sorted(seqs, key=len)

How about the second approach, where we write a function that explicitly tells Python which of two elements should go first? According to the docs, we need to write:

a custom comparison function of two arguments (iterable elements) which should return a negative, zero or positive number depending on whether the first argument is considered smaller than, equal to, or larger than the second argument

The simplest way to do this is probably with a if/elif/else statement:

def compare(seq1, seq2):
    if len(seq1) == len(seq2):
        return 0
    elif len(seq1) > len(seq2):
        return 1
        return -1

and it works just as we’d like:

sorted(seqs, cmp=compare)



We can take advantage of the specific wording of the cmp function requirements to make this a bit more compact. Notice that our function needs to return a negative or positive number to indicate whether the first argument should before or after the second, but it doesn’t actually matter what the negative or positive number is. So we can get the same effect by simply deducting the length of the second sequence from the first:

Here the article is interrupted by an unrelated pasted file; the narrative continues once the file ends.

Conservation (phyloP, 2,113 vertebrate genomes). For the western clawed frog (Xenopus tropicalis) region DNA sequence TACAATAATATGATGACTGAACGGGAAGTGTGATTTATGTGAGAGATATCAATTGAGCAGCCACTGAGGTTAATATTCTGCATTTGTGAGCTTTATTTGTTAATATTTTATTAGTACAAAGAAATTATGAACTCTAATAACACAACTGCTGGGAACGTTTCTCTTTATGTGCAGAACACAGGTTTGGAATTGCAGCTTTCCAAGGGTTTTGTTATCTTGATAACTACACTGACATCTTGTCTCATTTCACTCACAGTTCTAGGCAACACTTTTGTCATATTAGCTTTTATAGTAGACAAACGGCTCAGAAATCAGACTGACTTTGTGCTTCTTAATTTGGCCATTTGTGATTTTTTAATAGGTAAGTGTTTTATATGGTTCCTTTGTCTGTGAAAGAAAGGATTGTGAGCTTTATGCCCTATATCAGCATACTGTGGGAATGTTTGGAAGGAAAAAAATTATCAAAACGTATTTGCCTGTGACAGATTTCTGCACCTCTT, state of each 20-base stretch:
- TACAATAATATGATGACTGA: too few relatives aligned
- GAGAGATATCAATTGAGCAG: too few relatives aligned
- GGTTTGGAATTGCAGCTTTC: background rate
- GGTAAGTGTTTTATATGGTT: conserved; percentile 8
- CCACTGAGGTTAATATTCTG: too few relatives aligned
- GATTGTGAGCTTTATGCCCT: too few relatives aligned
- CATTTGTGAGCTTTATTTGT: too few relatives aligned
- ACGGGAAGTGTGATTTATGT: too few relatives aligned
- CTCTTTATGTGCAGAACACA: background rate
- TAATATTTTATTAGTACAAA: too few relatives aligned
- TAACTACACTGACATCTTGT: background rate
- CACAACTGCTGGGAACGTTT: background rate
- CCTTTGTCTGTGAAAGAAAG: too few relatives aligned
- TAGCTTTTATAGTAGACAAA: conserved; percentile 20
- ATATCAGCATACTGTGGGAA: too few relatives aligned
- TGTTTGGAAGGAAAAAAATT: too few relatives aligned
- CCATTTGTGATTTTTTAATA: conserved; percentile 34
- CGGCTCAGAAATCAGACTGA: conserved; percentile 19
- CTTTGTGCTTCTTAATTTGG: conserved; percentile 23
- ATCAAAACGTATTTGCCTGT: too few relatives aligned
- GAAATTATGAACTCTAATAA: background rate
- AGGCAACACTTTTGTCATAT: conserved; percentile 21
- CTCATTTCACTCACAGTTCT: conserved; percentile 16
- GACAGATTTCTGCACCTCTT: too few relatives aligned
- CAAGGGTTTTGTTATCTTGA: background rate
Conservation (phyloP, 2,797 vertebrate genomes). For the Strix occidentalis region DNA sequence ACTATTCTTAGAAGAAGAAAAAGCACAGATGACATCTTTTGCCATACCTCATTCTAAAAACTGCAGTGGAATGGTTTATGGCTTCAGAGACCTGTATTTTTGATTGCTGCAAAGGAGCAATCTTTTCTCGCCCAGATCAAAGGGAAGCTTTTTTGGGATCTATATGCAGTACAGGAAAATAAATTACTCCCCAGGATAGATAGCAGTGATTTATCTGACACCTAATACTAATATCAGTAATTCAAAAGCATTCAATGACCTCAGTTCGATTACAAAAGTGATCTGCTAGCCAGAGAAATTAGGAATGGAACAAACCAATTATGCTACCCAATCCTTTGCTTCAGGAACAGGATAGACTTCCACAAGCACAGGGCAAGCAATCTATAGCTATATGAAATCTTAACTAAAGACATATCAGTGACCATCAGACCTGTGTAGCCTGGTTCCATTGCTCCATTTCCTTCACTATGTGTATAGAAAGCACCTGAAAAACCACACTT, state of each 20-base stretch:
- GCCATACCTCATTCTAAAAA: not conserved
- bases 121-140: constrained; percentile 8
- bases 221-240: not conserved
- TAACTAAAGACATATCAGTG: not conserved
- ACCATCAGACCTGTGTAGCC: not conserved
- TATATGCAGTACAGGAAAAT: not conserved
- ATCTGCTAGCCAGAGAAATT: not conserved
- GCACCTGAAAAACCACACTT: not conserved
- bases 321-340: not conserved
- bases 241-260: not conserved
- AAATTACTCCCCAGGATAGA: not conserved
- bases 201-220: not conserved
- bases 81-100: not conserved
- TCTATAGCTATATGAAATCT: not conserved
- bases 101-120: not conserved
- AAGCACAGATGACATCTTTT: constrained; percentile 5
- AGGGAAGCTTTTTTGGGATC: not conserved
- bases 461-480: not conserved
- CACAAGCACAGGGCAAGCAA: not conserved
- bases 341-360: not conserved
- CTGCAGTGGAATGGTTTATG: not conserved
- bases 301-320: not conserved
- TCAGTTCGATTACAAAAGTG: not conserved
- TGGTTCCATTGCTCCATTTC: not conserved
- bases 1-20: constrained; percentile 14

def compare(seq1, seq2):
    return len(seq1) - len(seq2)

sorted(seqs, cmp=compare)

Which of the two approaches outlined above is better? I think it’s clear for this case that using the key argument is a bit more readable, and it also has the advantage of being more efficient – the key function is called only once for each element in the list, whereas the cmp function is called every time two elements are compared. You’ll probably find this to be the case for most instances of custom sorting. One notable exception is the case where we want to sort on two different values. Imagine that we have a collection of DNA sequences which we want to sort by length AND we want sequences of the same length to be sorted alphabetically. In this case, the solution using cmp is quite readable – our comparison function first examines the length, and only goes on to look at the alphabetical order if both input sequences are the same length: